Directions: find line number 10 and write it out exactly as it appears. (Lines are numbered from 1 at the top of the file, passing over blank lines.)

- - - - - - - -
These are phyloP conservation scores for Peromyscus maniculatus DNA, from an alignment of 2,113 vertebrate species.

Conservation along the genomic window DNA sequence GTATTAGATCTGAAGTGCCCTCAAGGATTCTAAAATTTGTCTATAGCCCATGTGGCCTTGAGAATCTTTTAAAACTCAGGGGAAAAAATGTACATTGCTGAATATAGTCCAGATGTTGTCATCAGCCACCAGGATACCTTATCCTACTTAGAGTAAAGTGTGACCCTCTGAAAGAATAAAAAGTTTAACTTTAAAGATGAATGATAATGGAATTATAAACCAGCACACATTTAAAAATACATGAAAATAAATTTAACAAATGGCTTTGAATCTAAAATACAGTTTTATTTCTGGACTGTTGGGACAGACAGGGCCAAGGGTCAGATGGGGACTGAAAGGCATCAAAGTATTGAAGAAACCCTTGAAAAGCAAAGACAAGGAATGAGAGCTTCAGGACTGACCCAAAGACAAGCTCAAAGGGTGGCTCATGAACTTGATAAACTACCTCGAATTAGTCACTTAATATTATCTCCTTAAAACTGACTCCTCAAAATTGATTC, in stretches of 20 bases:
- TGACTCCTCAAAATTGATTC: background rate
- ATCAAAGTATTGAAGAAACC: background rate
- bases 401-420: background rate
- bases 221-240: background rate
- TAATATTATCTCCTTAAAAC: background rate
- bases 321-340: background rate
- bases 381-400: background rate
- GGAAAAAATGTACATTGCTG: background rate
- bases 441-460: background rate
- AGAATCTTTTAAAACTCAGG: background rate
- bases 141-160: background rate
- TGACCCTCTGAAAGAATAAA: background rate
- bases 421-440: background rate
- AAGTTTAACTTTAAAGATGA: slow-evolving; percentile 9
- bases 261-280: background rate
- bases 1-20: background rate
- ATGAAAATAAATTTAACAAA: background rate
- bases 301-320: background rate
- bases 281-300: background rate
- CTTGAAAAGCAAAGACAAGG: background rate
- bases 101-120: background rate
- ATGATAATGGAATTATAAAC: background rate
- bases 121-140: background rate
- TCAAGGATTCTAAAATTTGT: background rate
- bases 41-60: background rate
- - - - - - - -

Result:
- GGAAAAAATGTACATTGCTG: background rate